Statistical analysis of the percent area of Oil Red O staining (+) showed no signi?cant differences among the cell lines (Fig. 4). 3.2. Expression of adipogenesis-related molecules Using RT-PCR, transcription of adipogenic markers was investigated on days 0 and 22 of differentiation (Fig. 5A). Though not detected at day 0, mRNAs encoding the adipogenic transcription factors C/EBPa (CCAAT/enhancer binding protein a) and PPARc2 (peroxisome proliferator-activated receptor c2) were detected on day 22. In contrast, expression of Nanog mRNA was strongly suppressed on day 22, as compared with its expression on day 0. Expression of the mature adipocyte markers leptin and aP2 (adipocyte fatty acid binding protein) was also clearly detected on day 22. All of the human iPS cell lines expressed mRNAs encoding adipogenesis-related molecules at levels that were comparable to the levels seen in human ES cell lines (Fig. 5A). In Quantitative realtime PCR analysis, expression of PPARc2 mRNA differed somewhat among the iPS and ES cell lines. The differences between the B7 line and the two ES cell lines were signi?cant, but other differences were not signi?cant (Fig. 5B).
Fig. 2. Morphology of undifferentiated human iPS cells (G4). (A) Phase-contrast photomicrograph of an undifferentiated colony. (B) Alkaline phosphatase activity. (C) Immuno?uorescent staining with Nanog. (D) Immuno?uorescent staining with SSEA-4. (E) Immuno?uorescent staining with TRA1-60. Scale bar = 100 lM.

percent area (%)

25 20 15 10 5 B6 B7 G1 G4 H9 KhES-1

Table 2 % of EBs with adipocyte colonies. Cell line 201B6 201B7 253G1 253G4 H9 KhES-1 [Number of EBs with adipocytecolonies/total number of EBs] 54.1% 59.7% 50.0% 56.4% 48.8% 45.5% [40/74] [46/77] [35/70] [44/78] [39/80] [35/77]

Fig. 4. Percent area of Oil Red O staining. Results are means of six independent experiments. No signi?cant differences were observed among the iPS and ES cell lines.

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D. Taura et al. / FEBS Letters 583 (2009) 1029–1033

A

Day 0 B7 B6 Nanog PPARγ2 C/EBPα aP2 leptin GAPDH

Mature B7 G1 G4 H9 Kh1 Adipocytes

relative expression (pparγ2)

B

400 300 200 100

*, **

B6

B7

G1

G4

H9

KhES-1

Fig. 5. (A) Transcription of the adipocyte-speci?c markers PPARc2, CEBP/a, aP2 and leptin. RNA samples from undifferentiated human iPS cells (B7, day 0) and differentiated stage iPS cells (B6, B7, G1, G4) and human ES cells (H9, KhES-1), as well as mature human adipocytes differentiated from human adipose-derived mesenchymal stem cells (positive control), were analyzed by RT-PCR. Nanog is an undifferentiated human ES cell marker. GAPDH served as an internal standard for RT-PCR. Kh1: KhES-1. Adipose: human mature adipocytes differentiated from human adipose-derived mesenchymal stem cells. (B) Relative levels of PPARc2 mRNA expression are shown as means ± S.E.M. of 4–6 independent experiments and normalized to those of 18S. The levels are expressed as percentages of the expression in the H9 cell line. *P < 0.05 vs. H9. **P < 0.05 vs. KhES-1.

4. Discussion The present study demonstrates that human iPS cells have adipogenic potential comparable to human ES cells. Four human iPS cell lines of two generations were investigated. The B6 and B7 were generated by introducing four transcription factors (Oct3/4, Sox2, Klf4 and c-Myc) into human skin ?broblasts while the G1 and G4 were generated using only three factors (c-Myc was omitted) [9]. After 12 days of embryoid body formation and an additional 10 days of differentiation on Poly-L-ornithine and ?bronectincoated dishes with adipogenic differentiation medium, all human iPS cell lines of both generations exhibited lipid accumulation and transcription of such adipogenesis-related molecules as C/ EBPa, PPARc2, leptin and aP2. We also compared differentiation ef?ciency between human iPS and ES cells using two lines of human ES cells and found no apparent difference between human iPS and ES cells in properties of adipogenic differentiation including the time course and potential. In terms of lipid accumulation and transcription of adipogenesis-related molecules, human iPSderived adipocytes appear to reach at least the same level of maturity as those derived from human ES cells. The B7 line tended to show stronger adipogenic potential than the other ?ve iPS lines and the ES cell lines, but the difference in terms of percent area of Oil Red O staining (+) was not signi?cant. The B7 line also showed signi?cantly stronger expression of PPARc2 than the two ES cell lines tested, but PPARc2 expression varied among the different iPS cell lines, despite their having the same genetic background. We conclude that the adipogenic potential of iPS cells did not essentially differ from ES cells, though their adipogenic potentials were rather varied in each line.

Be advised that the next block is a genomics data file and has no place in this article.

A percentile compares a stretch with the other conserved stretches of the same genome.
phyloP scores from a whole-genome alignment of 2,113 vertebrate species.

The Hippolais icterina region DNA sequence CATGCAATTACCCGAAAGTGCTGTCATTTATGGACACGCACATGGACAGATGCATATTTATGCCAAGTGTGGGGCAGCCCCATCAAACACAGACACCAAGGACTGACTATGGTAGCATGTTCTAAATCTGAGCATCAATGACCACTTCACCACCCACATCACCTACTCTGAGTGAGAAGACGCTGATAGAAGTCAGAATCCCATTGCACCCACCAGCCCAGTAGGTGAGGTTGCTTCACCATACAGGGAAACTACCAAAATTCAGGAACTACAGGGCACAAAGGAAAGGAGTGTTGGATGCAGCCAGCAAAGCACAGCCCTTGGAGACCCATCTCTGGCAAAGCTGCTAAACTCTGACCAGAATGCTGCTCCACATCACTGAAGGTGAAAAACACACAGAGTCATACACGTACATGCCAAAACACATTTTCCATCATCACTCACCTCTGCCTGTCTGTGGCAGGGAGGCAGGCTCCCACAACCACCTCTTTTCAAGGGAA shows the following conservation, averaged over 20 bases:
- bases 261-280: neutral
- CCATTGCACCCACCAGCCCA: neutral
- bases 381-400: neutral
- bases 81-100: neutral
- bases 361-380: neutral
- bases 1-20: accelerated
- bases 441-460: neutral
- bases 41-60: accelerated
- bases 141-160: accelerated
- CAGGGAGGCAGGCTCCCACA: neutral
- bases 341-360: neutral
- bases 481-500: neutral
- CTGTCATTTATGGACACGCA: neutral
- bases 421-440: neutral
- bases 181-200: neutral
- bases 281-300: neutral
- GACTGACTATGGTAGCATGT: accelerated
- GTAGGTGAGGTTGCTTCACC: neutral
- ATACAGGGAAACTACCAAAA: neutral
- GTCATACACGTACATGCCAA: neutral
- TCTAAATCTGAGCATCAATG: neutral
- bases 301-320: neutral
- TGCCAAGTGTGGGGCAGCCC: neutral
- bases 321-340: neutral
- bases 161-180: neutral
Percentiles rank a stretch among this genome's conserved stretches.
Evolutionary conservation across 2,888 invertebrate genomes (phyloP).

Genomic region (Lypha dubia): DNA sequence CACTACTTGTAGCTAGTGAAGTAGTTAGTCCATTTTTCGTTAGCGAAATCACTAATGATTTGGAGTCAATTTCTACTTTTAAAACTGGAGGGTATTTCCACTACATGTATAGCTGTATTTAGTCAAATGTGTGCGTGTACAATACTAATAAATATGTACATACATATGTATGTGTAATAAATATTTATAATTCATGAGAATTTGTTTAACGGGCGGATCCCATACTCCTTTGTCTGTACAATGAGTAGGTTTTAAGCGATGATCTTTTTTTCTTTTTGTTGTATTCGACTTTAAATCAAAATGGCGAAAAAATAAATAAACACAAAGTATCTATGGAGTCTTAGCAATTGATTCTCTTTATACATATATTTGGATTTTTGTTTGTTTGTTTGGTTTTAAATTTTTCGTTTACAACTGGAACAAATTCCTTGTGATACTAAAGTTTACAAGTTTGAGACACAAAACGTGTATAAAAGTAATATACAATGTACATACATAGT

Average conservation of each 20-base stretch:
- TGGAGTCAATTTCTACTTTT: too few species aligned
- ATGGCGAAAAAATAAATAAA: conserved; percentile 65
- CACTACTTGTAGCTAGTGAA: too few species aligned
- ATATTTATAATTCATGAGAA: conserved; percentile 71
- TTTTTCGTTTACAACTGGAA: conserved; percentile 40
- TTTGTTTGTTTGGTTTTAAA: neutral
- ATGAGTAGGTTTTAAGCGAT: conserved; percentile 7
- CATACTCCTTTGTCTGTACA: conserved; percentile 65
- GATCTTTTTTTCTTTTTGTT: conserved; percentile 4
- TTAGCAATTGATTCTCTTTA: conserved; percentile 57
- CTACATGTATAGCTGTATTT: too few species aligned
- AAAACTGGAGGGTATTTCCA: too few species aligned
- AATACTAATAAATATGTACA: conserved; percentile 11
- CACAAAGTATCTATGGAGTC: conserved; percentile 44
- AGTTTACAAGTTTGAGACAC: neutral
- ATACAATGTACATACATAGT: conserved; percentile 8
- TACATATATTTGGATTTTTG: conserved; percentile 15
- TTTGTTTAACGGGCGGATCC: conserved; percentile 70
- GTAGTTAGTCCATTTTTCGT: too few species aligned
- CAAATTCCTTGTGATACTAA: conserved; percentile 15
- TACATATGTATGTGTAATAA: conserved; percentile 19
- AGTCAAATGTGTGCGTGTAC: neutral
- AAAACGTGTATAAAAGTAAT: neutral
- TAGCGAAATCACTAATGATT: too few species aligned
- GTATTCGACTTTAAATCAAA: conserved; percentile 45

Despite the prevalence of obesity, systems for research into human adipocyte biology remain underdeveloped, in part because of a lack of available human adipocyte cell lines. There are signi?cant differences between adipocyte development in humans and mice [20]. The established in vitro adipocyte differentiation system using human iPS cells in the present study should make it possible to dissect out the cellular mechanisms underlying human adipocyte differentiation. It should also contribute to the better understanding of adipocyte biology and serve as a basis for advances in research into obesity and adipotoxicity, which has been proposed as the sum of the negative effects associated with obesity [21]. Adipogenesis is largely divided into two phases: the early phase consisting of the lineage commitment of adipocytes from pluripotent stem cells and the late phase consisting of the terminal differentiation of preadipocytes into adipocytes [22]. The molecular mechanism underlying the terminal adipocyte differentiation has been identi?ed through analysis of the differentiation process in immortalized mouse preadipocyte cell lines (e.g., 3T3L1 and 3T3-F442A cells) [22–24], but the differentiation from pluripotent stem cells during the early stage of adipogenesis must await further clari?cation. The establishment of adipocyte differentiation system with human iPS cells should facilitate that line of research. In contrast to human ES cells, iPS cells can be induced from any human being irrespective of their genetic make-up. Consequently, the study of iPS cells should contribute to the identi?cation of new susceptibility genes associated with obesity and metabolic syndrome, and to the clari?cation of the functions of those genes. The establishment of iPS cell lines from patients with inherited diseases presenting adipocyte abnormality should enable clari?cation of their pathogenesis. And because they overcome the immunological and ethical problems associated with human ES cells, iPS cell systems should also contribute to the development of novel regenerative therapies for reconstruction of soft tissue defects after tumor resections, extensive deep burns and lipodystrophy. The induced cells obtained with our protocol are not a homogeneous population. Consequently, at this stage human iPS cells may not yet have as much adipogenic potential as adipose-derived stem cells (ADSCs), which are derived from the stromal vascular fraction of human adipose tissue and are thought to be a safe and useful tool in adipose regenerative medicine [25]. About 80% of ADSCs differentiate into adipocytes under suitable conditions [26]. The next issue we plan to address will be the establishment of an improved differentiation protocol that includes a puri?cation process such as cell sorting. In conclusion, the present study demonstrates that human iPS cells have adipogenic potential that is generally equal to that of human ES cells. The use of iPS cells will contribute to the development of regenerative therapies of adipose tissue for lipodystrophy. This work should also contribute to our understanding of human adipogenesis and to the clari?cation of the pathogenesis and pathophysiology of obesity and metabolic syndrome, potentially leading to the development of new drug therapies. Acknowledgement We thank Yoshie Fukuchi for her technical assistance. This work was supported by the project for realization of regenerative medicine of the Ministry of Education, Culture, Sports, Science and Technology, Japan. References